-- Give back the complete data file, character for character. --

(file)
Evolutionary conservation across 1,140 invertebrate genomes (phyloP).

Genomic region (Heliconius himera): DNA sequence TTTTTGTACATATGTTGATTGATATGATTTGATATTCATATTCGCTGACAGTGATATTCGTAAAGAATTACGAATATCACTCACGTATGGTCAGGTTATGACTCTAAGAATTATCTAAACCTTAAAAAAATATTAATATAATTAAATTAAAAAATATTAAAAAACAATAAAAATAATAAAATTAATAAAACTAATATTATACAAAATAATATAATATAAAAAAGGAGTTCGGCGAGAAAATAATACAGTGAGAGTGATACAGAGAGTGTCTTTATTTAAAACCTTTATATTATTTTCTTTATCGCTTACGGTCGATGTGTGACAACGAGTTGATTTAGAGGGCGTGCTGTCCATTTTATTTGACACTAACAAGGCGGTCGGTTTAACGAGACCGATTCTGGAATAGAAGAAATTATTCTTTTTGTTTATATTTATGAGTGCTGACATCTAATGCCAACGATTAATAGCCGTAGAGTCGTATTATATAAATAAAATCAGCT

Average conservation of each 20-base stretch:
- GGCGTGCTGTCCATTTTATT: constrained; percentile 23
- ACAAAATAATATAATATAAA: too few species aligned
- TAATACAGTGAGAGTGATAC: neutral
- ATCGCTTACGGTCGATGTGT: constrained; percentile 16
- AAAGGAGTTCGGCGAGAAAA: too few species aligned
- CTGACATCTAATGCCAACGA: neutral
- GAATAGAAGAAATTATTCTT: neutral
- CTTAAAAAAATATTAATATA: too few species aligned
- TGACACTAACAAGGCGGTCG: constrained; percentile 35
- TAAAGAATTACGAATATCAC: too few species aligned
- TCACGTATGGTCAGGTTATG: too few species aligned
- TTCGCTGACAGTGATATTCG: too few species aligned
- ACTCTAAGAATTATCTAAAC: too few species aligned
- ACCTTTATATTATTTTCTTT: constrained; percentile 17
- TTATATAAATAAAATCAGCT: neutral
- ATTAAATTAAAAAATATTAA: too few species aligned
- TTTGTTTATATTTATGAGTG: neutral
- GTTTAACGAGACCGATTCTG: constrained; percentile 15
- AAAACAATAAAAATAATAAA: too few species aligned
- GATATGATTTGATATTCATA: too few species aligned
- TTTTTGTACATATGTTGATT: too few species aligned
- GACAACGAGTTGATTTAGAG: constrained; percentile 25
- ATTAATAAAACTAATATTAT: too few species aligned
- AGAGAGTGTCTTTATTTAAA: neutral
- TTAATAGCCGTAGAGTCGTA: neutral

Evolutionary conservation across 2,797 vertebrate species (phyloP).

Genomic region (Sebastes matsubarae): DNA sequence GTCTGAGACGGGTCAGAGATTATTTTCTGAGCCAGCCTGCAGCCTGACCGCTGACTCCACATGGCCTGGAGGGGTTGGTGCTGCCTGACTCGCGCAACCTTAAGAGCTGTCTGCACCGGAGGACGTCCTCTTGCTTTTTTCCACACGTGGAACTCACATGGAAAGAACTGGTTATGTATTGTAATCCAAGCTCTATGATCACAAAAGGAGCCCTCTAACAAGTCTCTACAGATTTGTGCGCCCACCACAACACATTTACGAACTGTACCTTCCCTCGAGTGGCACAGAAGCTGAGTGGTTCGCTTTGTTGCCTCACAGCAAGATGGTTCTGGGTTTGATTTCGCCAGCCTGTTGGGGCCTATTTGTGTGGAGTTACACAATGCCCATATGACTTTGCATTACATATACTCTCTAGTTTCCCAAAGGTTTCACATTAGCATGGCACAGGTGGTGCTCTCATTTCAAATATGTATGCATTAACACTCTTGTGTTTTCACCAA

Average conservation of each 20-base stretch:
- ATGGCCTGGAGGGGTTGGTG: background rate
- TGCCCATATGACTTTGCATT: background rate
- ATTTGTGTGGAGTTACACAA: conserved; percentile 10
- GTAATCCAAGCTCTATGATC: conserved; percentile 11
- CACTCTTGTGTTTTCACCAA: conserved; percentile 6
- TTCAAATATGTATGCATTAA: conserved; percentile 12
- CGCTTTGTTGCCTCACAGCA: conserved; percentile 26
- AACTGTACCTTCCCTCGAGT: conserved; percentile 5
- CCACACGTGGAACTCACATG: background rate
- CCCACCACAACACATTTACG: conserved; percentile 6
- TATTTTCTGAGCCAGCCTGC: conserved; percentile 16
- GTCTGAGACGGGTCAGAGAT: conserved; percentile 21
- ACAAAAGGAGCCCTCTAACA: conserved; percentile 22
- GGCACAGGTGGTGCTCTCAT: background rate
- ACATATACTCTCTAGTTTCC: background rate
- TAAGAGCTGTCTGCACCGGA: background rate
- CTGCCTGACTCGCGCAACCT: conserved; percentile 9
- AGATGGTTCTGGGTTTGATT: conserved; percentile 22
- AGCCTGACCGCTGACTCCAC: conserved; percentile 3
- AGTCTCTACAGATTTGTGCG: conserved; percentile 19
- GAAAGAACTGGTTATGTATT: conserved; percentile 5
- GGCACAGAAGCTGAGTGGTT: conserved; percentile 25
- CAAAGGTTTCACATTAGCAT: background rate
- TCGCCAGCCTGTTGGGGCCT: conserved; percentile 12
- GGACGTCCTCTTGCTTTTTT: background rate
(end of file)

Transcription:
Evolutionary conservation across 1,140 invertebrate genomes (phyloP).

Genomic region (Heliconius himera): DNA sequence TTTTTGTACATATGTTGATTGATATGATTTGATATTCATATTCGCTGACAGTGATATTCGTAAAGAATTACGAATATCACTCACGTATGGTCAGGTTATGACTCTAAGAATTATCTAAACCTTAAAAAAATATTAATATAATTAAATTAAAAAATATTAAAAAACAATAAAAATAATAAAATTAATAAAACTAATATTATACAAAATAATATAATATAAAAAAGGAGTTCGGCGAGAAAATAATACAGTGAGAGTGATACAGAGAGTGTCTTTATTTAAAACCTTTATATTATTTTCTTTATCGCTTACGGTCGATGTGTGACAACGAGTTGATTTAGAGGGCGTGCTGTCCATTTTATTTGACACTAACAAGGCGGTCGGTTTAACGAGACCGATTCTGGAATAGAAGAAATTATTCTTTTTGTTTATATTTATGAGTGCTGACATCTAATGCCAACGATTAATAGCCGTAGAGTCGTATTATATAAATAAAATCAGCT

Average conservation of each 20-base stretch:
- GGCGTGCTGTCCATTTTATT: constrained; percentile 23
- ACAAAATAATATAATATAAA: too few species aligned
- TAATACAGTGAGAGTGATAC: neutral
- ATCGCTTACGGTCGATGTGT: constrained; percentile 16
- AAAGGAGTTCGGCGAGAAAA: too few species aligned
- CTGACATCTAATGCCAACGA: neutral
- GAATAGAAGAAATTATTCTT: neutral
- CTTAAAAAAATATTAATATA: too few species aligned
- TGACACTAACAAGGCGGTCG: constrained; percentile 35
- TAAAGAATTACGAATATCAC: too few species aligned
- TCACGTATGGTCAGGTTATG: too few species aligned
- TTCGCTGACAGTGATATTCG: too few species aligned
- ACTCTAAGAATTATCTAAAC: too few species aligned
- ACCTTTATATTATTTTCTTT: constrained; percentile 17
- TTATATAAATAAAATCAGCT: neutral
- ATTAAATTAAAAAATATTAA: too few species aligned
- TTTGTTTATATTTATGAGTG: neutral
- GTTTAACGAGACCGATTCTG: constrained; percentile 15
- AAAACAATAAAAATAATAAA: too few species aligned
- GATATGATTTGATATTCATA: too few species aligned
- TTTTTGTACATATGTTGATT: too few species aligned
- GACAACGAGTTGATTTAGAG: constrained; percentile 25
- ATTAATAAAACTAATATTAT: too few species aligned
- AGAGAGTGTCTTTATTTAAA: neutral
- TTAATAGCCGTAGAGTCGTA: neutral

Evolutionary conservation across 2,797 vertebrate species (phyloP).

Genomic region (Sebastes matsubarae): DNA sequence GTCTGAGACGGGTCAGAGATTATTTTCTGAGCCAGCCTGCAGCCTGACCGCTGACTCCACATGGCCTGGAGGGGTTGGTGCTGCCTGACTCGCGCAACCTTAAGAGCTGTCTGCACCGGAGGACGTCCTCTTGCTTTTTTCCACACGTGGAACTCACATGGAAAGAACTGGTTATGTATTGTAATCCAAGCTCTATGATCACAAAAGGAGCCCTCTAACAAGTCTCTACAGATTTGTGCGCCCACCACAACACATTTACGAACTGTACCTTCCCTCGAGTGGCACAGAAGCTGAGTGGTTCGCTTTGTTGCCTCACAGCAAGATGGTTCTGGGTTTGATTTCGCCAGCCTGTTGGGGCCTATTTGTGTGGAGTTACACAATGCCCATATGACTTTGCATTACATATACTCTCTAGTTTCCCAAAGGTTTCACATTAGCATGGCACAGGTGGTGCTCTCATTTCAAATATGTATGCATTAACACTCTTGTGTTTTCACCAA

Average conservation of each 20-base stretch:
- ATGGCCTGGAGGGGTTGGTG: background rate
- TGCCCATATGACTTTGCATT: background rate
- ATTTGTGTGGAGTTACACAA: conserved; percentile 10
- GTAATCCAAGCTCTATGATC: conserved; percentile 11
- CACTCTTGTGTTTTCACCAA: conserved; percentile 6
- TTCAAATATGTATGCATTAA: conserved; percentile 12
- CGCTTTGTTGCCTCACAGCA: conserved; percentile 26
- AACTGTACCTTCCCTCGAGT: conserved; percentile 5
- CCACACGTGGAACTCACATG: background rate
- CCCACCACAACACATTTACG: conserved; percentile 6
- TATTTTCTGAGCCAGCCTGC: conserved; percentile 16
- GTCTGAGACGGGTCAGAGAT: conserved; percentile 21
- ACAAAAGGAGCCCTCTAACA: conserved; percentile 22
- GGCACAGGTGGTGCTCTCAT: background rate
- ACATATACTCTCTAGTTTCC: background rate
- TAAGAGCTGTCTGCACCGGA: background rate
- CTGCCTGACTCGCGCAACCT: conserved; percentile 9
- AGATGGTTCTGGGTTTGATT: conserved; percentile 22
- AGCCTGACCGCTGACTCCAC: conserved; percentile 3
- AGTCTCTACAGATTTGTGCG: conserved; percentile 19
- GAAAGAACTGGTTATGTATT: conserved; percentile 5
- GGCACAGAAGCTGAGTGGTT: conserved; percentile 25
- CAAAGGTTTCACATTAGCAT: background rate
- TCGCCAGCCTGTTGGGGCCT: conserved; percentile 12
- GGACGTCCTCTTGCTTTTTT: background rate